Monday, 24 November 2014

BT giving us access to their network?

The idea of third parties having direct access to BTs last mile (wiring from exchange to premises) is something that BT have, of course, resisted. Access even to just BT ducts is complex and costly.

But it seems BT want us to take control of the aluminium wiring that is affecting an FTTC service and get it fixed! It is pretty clear in this call with BT today.

This can only be BT giving us access to its wiring network - yay!

Recording of part of the call: wav

On a serious note, this is the sort of crap up with which we have to put on a daily basis. We're working with our account manager, as always, to get things improved, but it is an ongoing battle.

Update: It gets worse. We asked to escalate the fault. The reply is crazy, given that it was already a "Team Manager" in that call that we are complaining about, and we have never had a Andy Hartley or Sean Kemp working here, and as director I have never been asked to provide any "approved list".

We are really sorry that we are not able to accept your case as a high level escalation at the moment. Looking at our records the escalation path has not been exhausted

The escalation path is:

• Team Member 
• Team Leader
• Team Manager

This escalation shows as being with Team leader so will need to have gone to Team Manager.

Also the person escalating  has to be on the directors approved list for sending in escalations.  The only people on this list for Andrews & Arnold Ltd are Andy Hartley and Sean Kemp.  


  1. Is David Evnull on the approved list as well?


    This guy previously worked for BT - maybe it's a BT 'approved people to talk to A&A' list?

    1. Oh god they're mixing up their own staff whose job it is to talk with A&A with A&A's staff? The incompetence, it is staggering...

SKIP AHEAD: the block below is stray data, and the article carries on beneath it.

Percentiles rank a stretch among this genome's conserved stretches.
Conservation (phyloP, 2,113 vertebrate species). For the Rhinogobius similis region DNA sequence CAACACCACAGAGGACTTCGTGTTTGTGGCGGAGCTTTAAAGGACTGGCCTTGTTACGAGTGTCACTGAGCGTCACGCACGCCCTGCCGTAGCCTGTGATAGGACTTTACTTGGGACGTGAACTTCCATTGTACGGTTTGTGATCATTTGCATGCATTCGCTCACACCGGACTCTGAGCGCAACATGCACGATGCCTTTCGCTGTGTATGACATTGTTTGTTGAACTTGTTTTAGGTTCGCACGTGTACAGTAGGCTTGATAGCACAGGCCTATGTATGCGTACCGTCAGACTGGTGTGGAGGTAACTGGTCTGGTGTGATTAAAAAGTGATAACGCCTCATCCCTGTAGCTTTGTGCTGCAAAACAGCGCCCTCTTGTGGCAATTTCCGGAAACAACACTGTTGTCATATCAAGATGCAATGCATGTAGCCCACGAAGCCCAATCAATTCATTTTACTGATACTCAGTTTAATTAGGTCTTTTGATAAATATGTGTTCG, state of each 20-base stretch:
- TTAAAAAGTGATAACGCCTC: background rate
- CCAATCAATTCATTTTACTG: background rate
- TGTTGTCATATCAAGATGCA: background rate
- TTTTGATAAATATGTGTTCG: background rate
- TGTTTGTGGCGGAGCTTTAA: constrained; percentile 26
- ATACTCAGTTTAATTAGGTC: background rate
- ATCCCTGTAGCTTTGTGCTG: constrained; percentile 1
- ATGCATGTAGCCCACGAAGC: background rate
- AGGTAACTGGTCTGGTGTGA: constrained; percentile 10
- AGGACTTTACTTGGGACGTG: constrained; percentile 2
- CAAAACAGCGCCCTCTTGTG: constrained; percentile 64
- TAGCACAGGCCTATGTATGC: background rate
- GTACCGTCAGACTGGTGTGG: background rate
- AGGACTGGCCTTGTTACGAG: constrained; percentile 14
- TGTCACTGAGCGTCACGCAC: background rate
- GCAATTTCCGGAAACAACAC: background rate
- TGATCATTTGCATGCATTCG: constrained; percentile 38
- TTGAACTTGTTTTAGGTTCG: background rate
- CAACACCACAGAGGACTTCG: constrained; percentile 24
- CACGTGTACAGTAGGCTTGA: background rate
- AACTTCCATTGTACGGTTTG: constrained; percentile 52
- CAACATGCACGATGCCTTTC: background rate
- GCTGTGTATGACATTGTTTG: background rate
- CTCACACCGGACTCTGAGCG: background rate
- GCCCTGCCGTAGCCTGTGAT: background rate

3. Looks like they may have only been a team leader! Even so, shocked at the lack of basic knowledge even for a "Team member", let alone a team leader.

  4. I could barely understood what the chap was saying before he got flustered, then totally incomprehensible. Not good for a communications provider!

  5. Easy, send them your entire customer database as the 'approved list' :p

  6. If they decide that those two people do work at AAISP when, in fact, they do not, one might question BT's personal data handling practices. And, if BT has accidentally disclosed personal data to AAISP in a matter relating to the provision of a public electronic communications service, have they reported themselves to the ICO, under Regulation 5A of the Privacy and Electronic Communications Regulations 2003 (as amended)?

    (Personally, I think this is a stretch, but might be worth considering depending on how much ammunition you need!)

  7. Trying to argue the ownership of string, whether dry or wet... hmmm...

    I once somehow became the approved contact for a web site - but that didn't allow me to get the login details or operating instructions... that was quite an odd situation. As for your two odd names, they do need to explain where they came from...

  8. Replies
    1. In BT terms an Employee Identification Number.

    2. Which, in call centre terms means you're about to be bitch-slapped, so tell them your neighbours number...